Jobs on the line as Boeing Machinists vote

  • By Dan Catchpole Herald Writer
  • Thursday, January 2, 2014 8:39pm
  • Business

SEATTLE — Jobs. That’s what Machinists union members say is at stake Friday as they vote to accept or reject the latest contract proposal from the Boeing Co.

And whether they’re voting for or against it, no one seems to like the choices.

Those who plan to vote yes say they’re voting to keep jobs in metro Puget Sound — accept benefit cuts or be out of a job.

Machinists who plan to vote no say they’re voting to protect well-paying jobs from corporate extortion.

“Boeing is giving us a take-it-or-leave-it ultimatum,” Machinist Shannon Ryker said at a vote-no rally Thursday at the Seattle headquarters of District 751 of the International Association of Machinists and Aerospace Workers (IAM). “That gives us no choice but to say no!”

Several hundred union members and supporters cheered and chanted, “Vote no!”

Boeing’s offer would replace the current contract that ends in 2016 and wouldn’t expire until 2024.

It would radically change retirement benefits from a defined pension plan to a defined contribution plan. Workers would keep whatever they had earned in a pension, but under the new terms earned retirement benefits would go to defined contribution plans such as 401(k)s.

The offer also would increase how much employees have to pay for medical insurance, though it also improves dental coverage.

And Boeing’s offer includes two lump-sum payments — one at the beginning of the contract and a second in 2020 — worth a combined $15,000.

Most significant, if Machinists approve the contract, Boeing promises to continue building the 737 MAX in Renton. And it promises to site wing production and final assembly of the new 777X airplane in metro Puget Sound.

The 777X is a planned new variant of the venerable widebody that has been built at Paine Field in Everett for almost 20 years.

Machinists and community members have hotly debated the contract on news websites and in social media forums. While vote-no proponents have been louder, Friday’s result likely will be closer than one in November, when union members who cast votes rejected a similar offer by a 2-to-1 margin.

That previous offer would have extended the service time required to reach the top pay rate. The current proposal keeps the existing pay progression, which allows many to max out in as few as six years.

Boeing has made few public comments about either offer, but it has said it needs to cut labor costs to stay competitive in coming years.

That argument has failed to persuade many Machinists, who point to the company’s soaring stock price, huge profits and an historic backlog of airplane orders.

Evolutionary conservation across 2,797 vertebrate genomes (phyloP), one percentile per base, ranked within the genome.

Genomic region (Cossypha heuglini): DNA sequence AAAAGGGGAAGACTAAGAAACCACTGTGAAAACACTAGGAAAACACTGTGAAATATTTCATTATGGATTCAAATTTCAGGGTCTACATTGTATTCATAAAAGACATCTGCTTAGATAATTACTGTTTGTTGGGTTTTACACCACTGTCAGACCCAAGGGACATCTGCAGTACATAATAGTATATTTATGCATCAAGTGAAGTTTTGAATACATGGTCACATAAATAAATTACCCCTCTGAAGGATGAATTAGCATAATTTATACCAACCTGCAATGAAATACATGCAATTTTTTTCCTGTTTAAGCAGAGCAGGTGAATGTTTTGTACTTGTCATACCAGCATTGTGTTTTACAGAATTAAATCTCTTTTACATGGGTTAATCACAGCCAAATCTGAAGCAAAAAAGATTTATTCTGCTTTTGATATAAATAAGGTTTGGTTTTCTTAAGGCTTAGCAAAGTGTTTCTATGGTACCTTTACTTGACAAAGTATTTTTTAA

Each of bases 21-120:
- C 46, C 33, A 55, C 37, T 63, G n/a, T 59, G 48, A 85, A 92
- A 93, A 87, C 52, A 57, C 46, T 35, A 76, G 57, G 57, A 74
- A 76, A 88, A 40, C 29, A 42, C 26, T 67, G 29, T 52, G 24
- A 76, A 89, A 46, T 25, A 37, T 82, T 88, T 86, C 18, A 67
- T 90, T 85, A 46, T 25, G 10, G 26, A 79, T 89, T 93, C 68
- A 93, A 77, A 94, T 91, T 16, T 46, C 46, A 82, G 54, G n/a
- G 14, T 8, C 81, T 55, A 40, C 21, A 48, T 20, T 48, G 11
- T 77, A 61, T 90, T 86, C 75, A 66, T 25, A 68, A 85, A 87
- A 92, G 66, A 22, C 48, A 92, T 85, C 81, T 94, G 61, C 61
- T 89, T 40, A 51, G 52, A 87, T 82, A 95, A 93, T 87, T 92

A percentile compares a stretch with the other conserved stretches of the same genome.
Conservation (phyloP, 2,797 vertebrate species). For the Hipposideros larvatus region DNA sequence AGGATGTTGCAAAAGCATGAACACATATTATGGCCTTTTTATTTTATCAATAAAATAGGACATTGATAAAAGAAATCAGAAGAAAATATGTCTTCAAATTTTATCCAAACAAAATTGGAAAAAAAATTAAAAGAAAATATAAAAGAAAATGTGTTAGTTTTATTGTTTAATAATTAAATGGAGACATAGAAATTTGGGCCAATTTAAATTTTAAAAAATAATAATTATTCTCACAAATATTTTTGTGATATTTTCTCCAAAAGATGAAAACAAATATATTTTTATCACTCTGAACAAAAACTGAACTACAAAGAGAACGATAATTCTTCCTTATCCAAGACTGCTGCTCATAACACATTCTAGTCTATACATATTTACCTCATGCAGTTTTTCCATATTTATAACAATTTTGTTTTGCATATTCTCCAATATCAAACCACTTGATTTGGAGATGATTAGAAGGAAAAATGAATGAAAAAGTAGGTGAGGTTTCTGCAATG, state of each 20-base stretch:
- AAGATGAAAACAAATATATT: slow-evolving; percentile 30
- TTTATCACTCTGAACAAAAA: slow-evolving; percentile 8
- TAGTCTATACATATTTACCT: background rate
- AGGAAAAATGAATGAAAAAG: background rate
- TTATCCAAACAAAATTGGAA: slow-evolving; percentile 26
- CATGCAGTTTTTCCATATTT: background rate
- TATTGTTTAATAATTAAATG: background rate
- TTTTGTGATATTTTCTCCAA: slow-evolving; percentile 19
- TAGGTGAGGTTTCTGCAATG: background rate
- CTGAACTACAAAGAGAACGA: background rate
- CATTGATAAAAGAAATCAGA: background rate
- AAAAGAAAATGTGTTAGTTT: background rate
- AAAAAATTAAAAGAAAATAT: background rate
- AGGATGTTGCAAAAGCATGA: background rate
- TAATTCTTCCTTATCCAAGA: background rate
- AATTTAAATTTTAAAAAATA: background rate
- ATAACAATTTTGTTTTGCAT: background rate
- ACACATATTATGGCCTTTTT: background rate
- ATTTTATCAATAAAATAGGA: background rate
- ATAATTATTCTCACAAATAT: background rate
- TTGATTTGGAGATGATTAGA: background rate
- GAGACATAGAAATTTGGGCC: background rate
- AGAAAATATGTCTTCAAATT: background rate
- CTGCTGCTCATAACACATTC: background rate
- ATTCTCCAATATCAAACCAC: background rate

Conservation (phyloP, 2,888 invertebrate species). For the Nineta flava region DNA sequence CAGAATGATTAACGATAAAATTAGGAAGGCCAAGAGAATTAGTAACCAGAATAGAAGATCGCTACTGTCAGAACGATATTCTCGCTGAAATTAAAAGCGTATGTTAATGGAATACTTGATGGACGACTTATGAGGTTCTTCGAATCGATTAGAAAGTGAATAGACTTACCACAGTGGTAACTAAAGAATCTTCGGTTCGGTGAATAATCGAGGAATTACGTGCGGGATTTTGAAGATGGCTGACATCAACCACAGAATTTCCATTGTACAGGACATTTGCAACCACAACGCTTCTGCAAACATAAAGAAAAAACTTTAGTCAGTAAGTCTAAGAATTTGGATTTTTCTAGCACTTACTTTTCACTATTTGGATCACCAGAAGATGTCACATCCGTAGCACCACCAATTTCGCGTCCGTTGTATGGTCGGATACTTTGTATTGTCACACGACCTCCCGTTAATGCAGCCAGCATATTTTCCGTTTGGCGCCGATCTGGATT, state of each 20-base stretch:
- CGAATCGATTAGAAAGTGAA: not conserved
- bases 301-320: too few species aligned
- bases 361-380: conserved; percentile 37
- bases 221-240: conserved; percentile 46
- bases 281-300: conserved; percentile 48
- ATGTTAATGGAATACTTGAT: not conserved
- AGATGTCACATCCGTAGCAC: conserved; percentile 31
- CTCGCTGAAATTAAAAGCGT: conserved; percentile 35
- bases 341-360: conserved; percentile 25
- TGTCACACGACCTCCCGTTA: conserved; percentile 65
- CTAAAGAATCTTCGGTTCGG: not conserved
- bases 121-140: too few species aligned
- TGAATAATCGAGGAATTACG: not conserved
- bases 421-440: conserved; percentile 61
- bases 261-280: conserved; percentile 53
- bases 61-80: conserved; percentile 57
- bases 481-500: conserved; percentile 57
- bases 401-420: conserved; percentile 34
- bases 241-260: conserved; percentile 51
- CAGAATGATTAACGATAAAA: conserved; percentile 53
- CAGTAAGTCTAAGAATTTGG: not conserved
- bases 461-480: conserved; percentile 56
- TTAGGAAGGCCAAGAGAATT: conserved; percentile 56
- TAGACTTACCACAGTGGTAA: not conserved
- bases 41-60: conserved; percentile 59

“If it was bad times, I could understand it, but it isn’t,” Paul Richards, a mechanic on the 777 line in Everett, said at Thursday’s vote-no rally.

Labor costs only account for 4 percent to 8 percent of production costs for large commercial airplanes, according to aerospace industry analysts.

But the Chicago-based company could have a different endgame, said Scott Hamilton, an analyst with the Issaquah-based Leeham Co.

Boeing CEO Jim McNerney’s dislike of unions is well known.

“Industry logic, economic logic, commonsense logic — everything says build the plane here,” Hamilton said of Everett. “In essence, it’s a battle to the death with the union, and Boeing intends to win that battle.”

The contract also has pitted the union’s international leaders against local union leaders, who last month officially rejected Boeing’s new offer.

The IAM’s national office in Upper Marlboro, Md., ordered District 751 to put the contract to a vote Friday. Leaders here are cooperating. Voting will be conducted at District 751’s union halls around metro Puget Sound, including the one in Everett near Paine Field. Union officials expect to announce final results Friday evening.

Local union officials are recommending that members reject the offer.

“You need to look at the facts of the economic destruction you would have to live under for the next 11 years, without any opportunity to change any provisions of the contract,” district leaders wrote to members on Dec. 23.

The union’s international office is not endorsing a yes vote, but it characterizes the offer as attractive.

“I believe this represents a ‘significant’ improvement worthy of the membership’s consideration,” wrote Thomas Buffenbarger, the international IAM president, on Dec. 26.

Local politicians have pushed members to vote to accept. Their motivation? “Jobs, jobs, jobs,” Snohomish County Executive John Lovick said in an interview last month.

He joined other local politicians Monday at a press conference, again urging union members to vote yes.

The local leaders said that Boeing executives told them that if the contract isn’t approved, the 777X’s wing won’t be built here.

A company spokesman would neither deny nor confirm the comment. But since the first contract offer was rejected Nov. 13, the company has been exploring potentially cheaper locations in 21 other states at which to build the 777X and the new carbon-fiber-composite wing.

Many Machinists say they think the company is bluffing.